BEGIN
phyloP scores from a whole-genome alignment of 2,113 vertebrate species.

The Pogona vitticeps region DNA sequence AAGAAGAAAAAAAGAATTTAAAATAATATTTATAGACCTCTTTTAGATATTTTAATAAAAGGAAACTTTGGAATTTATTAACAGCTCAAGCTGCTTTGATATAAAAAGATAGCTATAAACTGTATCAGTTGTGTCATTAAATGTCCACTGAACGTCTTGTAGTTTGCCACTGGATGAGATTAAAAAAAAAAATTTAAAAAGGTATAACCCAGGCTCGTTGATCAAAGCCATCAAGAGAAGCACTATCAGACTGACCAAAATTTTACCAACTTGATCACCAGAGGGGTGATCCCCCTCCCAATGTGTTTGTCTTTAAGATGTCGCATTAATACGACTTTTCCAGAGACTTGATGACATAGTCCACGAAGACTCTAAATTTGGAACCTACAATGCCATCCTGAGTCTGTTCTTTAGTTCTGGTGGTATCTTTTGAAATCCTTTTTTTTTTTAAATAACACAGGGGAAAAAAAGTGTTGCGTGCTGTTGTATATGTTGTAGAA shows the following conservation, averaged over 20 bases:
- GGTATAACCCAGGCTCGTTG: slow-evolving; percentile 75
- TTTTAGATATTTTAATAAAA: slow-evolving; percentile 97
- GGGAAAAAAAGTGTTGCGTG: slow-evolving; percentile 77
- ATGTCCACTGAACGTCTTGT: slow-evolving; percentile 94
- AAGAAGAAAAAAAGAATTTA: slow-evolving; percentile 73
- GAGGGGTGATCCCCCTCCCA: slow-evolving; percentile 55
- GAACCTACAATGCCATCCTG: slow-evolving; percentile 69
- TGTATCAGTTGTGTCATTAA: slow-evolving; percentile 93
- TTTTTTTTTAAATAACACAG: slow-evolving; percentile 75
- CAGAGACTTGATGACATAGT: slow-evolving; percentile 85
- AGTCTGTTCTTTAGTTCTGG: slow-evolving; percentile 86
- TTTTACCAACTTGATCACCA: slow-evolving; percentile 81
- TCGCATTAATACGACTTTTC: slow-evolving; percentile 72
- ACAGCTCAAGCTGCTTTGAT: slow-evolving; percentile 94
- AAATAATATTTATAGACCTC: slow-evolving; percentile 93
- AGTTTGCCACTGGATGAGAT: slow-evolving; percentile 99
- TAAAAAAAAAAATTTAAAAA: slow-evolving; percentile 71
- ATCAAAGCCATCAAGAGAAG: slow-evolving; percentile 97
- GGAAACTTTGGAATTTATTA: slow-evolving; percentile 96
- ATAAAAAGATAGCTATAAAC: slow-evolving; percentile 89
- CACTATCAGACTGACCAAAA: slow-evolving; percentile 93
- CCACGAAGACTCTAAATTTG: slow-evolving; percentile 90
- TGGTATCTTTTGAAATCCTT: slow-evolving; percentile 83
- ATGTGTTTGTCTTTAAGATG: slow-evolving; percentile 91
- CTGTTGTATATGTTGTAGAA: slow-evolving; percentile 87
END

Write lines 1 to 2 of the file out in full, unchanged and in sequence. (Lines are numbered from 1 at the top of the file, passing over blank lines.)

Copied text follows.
phyloP scores from a whole-genome alignment of 2,113 vertebrate species.

The Pogona vitticeps region DNA sequence AAGAAGAAAAAAAGAATTTAAAATAATATTTATAGACCTCTTTTAGATATTTTAATAAAAGGAAACTTTGGAATTTATTAACAGCTCAAGCTGCTTTGATATAAAAAGATAGCTATAAACTGTATCAGTTGTGTCATTAAATGTCCACTGAACGTCTTGTAGTTTGCCACTGGATGAGATTAAAAAAAAAAATTTAAAAAGGTATAACCCAGGCTCGTTGATCAAAGCCATCAAGAGAAGCACTATCAGACTGACCAAAATTTTACCAACTTGATCACCAGAGGGGTGATCCCCCTCCCAATGTGTTTGTCTTTAAGATGTCGCATTAATACGACTTTTCCAGAGACTTGATGACATAGTCCACGAAGACTCTAAATTTGGAACCTACAATGCCATCCTGAGTCTGTTCTTTAGTTCTGGTGGTATCTTTTGAAATCCTTTTTTTTTTTAAATAACACAGGGGAAAAAAAGTGTTGCGTGCTGTTGTATATGTTGTAGAA shows the following conservation, averaged over 20 bases: